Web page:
Understanding Incident Response vs. Managed Detection and Response (MDR)

Understanding the crucial difference between Incident Response and Managed Detection and Response (MDR) in cybersecurity, exploring their roles, challenges, and future trends for effective threat mitigation.

Co-authors: Yazmin Hernandez, Account Manager at Cyber Sainik and Zach Keeney, Co-founder & Channel Sales Director at FortMesa 

In today's digital landscape, the distinction between Incident Response and Managed Detection and Response (MDR) is misunderstood or not immediately obvious. FortMesa, in collaboration with Cyber Sainik, explores the differences between Incident Response and Managed Detection and Response (MDR).

Managed Detection and Response (MDR)

Managed Detection and Response (MDR) has long been considered as the “services” portion of endpoint security, providing organizations with the ability to detect, analyze, investigate, and even actively respond to threats using technology, as well as human expertise. Detection and Response (EDR) tools stand tall as vigilant guardians, tirelessly scanning networks, systems, and applications to detect potential threats. These tools leverage cutting-edge technology to identify anomalies and potential security breaches, promptly sending out notifications to alert designated personnel to kick off the incident response workflow.

However, receiving an alert is merely the beginning of the incident response journey! 

Incident Response

Before we dive into the function of incident response, it is important to delineate a security “breach” from a security “incident.” Security incidents refer to any events that occur which pose a threat to an organization. Security breaches, however, involve unauthorized access or theft of sensitive information. To prevent or address either, incident response is required. Incident Response encompasses a comprehensive methodology that kicks into action once an alert is received. Effective incident response goes far beyond acknowledging an alert, and involves orchestrating and executing well-defined processes to address and mitigate the identified threat swiftly and effectively.

Incident Response surpasses the capabilities of notifications from detection and response tools. It follows a structured set of procedures designed to handle security incidents efficiently. It involves clear roles, predefined workflows, and a systematic approach to contain, eradicate, and recover from a security incident. 

Human Expertise in Incident Response

While EDR tools excel at automated detection, Incident Response involves human expertise, which could come with challenges relating to management, consistency, and scalability. Trained professionals interpret alerts, assess the severity of incidents, and execute tailored responses based on the context of the threat.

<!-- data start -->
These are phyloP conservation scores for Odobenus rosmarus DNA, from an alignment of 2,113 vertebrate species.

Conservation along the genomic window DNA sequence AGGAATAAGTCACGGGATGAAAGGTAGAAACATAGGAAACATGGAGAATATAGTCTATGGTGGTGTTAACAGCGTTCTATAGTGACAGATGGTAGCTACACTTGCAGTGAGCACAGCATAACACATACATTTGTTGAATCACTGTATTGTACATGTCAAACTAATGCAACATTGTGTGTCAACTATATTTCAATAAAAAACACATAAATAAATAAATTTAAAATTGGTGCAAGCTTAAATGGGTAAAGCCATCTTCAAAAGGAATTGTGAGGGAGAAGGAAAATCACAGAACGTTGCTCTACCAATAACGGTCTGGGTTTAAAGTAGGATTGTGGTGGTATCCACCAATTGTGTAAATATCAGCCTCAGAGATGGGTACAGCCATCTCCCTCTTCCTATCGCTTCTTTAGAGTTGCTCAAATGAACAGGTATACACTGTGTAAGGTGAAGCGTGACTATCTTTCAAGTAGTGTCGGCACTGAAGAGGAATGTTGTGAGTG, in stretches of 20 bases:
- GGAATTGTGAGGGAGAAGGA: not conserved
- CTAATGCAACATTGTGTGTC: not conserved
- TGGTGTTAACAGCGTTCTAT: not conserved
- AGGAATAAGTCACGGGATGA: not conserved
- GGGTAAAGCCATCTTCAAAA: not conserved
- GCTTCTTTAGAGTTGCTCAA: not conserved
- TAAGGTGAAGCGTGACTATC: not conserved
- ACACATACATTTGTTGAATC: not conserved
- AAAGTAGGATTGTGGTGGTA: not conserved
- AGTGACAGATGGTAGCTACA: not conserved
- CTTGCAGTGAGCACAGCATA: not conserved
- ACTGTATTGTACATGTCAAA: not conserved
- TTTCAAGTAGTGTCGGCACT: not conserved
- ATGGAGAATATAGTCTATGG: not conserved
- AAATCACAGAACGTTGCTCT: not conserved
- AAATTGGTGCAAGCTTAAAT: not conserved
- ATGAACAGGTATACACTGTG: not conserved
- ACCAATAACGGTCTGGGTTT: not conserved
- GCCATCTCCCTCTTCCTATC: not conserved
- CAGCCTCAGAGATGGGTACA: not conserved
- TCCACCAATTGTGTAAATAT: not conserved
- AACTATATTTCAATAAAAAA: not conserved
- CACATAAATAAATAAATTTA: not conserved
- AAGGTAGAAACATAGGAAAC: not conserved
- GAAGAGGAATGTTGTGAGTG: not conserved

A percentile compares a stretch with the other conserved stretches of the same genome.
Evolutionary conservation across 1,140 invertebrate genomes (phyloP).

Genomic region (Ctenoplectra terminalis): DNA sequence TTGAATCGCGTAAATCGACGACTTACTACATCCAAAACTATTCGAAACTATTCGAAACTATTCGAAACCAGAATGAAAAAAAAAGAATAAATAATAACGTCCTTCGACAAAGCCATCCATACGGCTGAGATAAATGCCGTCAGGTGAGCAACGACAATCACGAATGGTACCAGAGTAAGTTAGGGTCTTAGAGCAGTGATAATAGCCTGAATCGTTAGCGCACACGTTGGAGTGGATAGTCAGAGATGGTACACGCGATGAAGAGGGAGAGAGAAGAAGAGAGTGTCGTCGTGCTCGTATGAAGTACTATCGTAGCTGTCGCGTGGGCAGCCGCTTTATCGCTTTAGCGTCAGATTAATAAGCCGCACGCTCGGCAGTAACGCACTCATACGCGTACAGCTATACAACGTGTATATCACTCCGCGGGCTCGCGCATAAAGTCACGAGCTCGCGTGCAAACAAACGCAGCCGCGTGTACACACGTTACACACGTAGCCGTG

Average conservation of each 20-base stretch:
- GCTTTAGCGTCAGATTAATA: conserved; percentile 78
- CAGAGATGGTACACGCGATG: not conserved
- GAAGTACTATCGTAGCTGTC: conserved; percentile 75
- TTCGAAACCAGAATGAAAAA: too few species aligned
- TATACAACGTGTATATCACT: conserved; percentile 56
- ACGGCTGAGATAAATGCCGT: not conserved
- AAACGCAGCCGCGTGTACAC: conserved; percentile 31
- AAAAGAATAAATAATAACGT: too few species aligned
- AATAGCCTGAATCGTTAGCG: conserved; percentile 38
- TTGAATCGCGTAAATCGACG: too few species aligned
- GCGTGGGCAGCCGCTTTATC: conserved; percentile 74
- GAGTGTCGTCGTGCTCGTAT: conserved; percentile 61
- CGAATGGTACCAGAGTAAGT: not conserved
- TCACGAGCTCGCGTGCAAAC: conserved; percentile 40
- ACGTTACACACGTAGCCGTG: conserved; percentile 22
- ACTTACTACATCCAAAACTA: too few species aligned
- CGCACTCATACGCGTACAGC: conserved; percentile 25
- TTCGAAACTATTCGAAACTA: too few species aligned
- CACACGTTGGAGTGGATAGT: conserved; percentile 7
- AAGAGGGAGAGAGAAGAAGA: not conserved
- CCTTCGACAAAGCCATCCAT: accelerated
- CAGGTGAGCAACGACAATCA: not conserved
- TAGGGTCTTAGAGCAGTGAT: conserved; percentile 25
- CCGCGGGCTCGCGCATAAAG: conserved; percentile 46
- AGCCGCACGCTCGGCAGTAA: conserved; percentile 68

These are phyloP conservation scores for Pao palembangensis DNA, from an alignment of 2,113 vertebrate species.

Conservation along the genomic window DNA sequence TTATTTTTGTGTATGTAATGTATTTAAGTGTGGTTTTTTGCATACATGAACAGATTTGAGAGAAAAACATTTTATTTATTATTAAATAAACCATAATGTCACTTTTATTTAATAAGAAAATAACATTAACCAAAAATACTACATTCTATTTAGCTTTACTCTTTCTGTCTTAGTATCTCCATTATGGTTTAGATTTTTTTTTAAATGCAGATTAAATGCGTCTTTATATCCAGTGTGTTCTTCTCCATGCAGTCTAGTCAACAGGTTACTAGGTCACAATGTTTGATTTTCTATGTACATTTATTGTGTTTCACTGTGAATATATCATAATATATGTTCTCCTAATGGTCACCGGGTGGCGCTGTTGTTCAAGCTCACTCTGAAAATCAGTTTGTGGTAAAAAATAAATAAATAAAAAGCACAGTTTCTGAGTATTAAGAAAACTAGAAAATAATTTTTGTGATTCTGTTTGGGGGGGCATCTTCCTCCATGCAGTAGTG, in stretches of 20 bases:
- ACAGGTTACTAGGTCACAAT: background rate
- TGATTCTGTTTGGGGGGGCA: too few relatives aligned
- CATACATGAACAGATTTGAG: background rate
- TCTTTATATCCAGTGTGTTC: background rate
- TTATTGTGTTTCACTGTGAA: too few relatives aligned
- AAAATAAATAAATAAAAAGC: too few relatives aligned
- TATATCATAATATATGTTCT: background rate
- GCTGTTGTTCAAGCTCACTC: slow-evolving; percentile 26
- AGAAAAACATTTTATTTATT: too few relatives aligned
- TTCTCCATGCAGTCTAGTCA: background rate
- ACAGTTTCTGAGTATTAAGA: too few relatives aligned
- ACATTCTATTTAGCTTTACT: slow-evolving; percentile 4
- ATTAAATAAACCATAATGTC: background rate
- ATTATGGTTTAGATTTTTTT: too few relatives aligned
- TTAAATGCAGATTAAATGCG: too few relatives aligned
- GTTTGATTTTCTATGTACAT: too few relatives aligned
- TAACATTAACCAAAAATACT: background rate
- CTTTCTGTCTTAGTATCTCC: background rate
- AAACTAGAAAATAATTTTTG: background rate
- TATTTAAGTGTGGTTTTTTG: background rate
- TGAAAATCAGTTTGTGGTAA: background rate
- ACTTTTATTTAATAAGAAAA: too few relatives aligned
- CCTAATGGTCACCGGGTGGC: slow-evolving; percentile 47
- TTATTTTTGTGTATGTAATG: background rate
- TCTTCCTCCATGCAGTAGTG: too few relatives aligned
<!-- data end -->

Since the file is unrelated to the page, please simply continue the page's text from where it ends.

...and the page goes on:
Incident Response doesn't stop at acknowledging an alert; it involves a holistic approach to mitigate the impact of a security incident. This includes containment strategies, forensics analysis, system restoration, and post-incident reviews to bolster defenses for the future.

Learning Process in Incident Response

Incident Response is a learning process. Each incident provides valuable insights, contributing to the refinement and enhancement of security measures to thwart similar threats in the future.

It's crucial to understand that while EDR tools serve as valuable sentinels by detecting anomalies and sending notifications, Incident Response is the orchestrated symphony that unfolds once the alert is received.

Future Trends

The landscape of Incident Response and MDR is rapidly evolving, driven by cutting-edge AI and automation technologies that enhance threat detection and enable faster responses. Confusing and technocentric offerings result in challenges for organizations looking to select outcome-based cybersecurity providers or partners. 

Beyond that, too, the transition to cloud-based security demands tailored strategies for cloud environments, such as multi-cloud MDR and edge security. As threats are becoming more sophisticated and diverse, deeper analysis and forensics are required, along with industry-specific solutions to address distinct use cases. Regulatory changes impose new challenges for organizations required to comply with stringent data protection laws, such as GDPR and CCPA. Finally, the adoption of Zero Trust architectures, and the importance of threat intelligence sharing, will continue to define strategies adopted in both domains.


In essence, Incident Response bridges the gap between receiving an alert and effectively neutralizing a threat. It's a strategic blend of human intelligence, structured processes, and continual improvement, safeguarding organizations against the ever-evolving landscape of cyber threats.

Many organizations recognize the need to be able to respond to cybersecurity incidents effectively but are missing the skills or resources required to do so. Investing in both tools for proactive detection, and a robust Incident Response strategy for effective mitigation, is the key to building resilient defenses in today's digital era.

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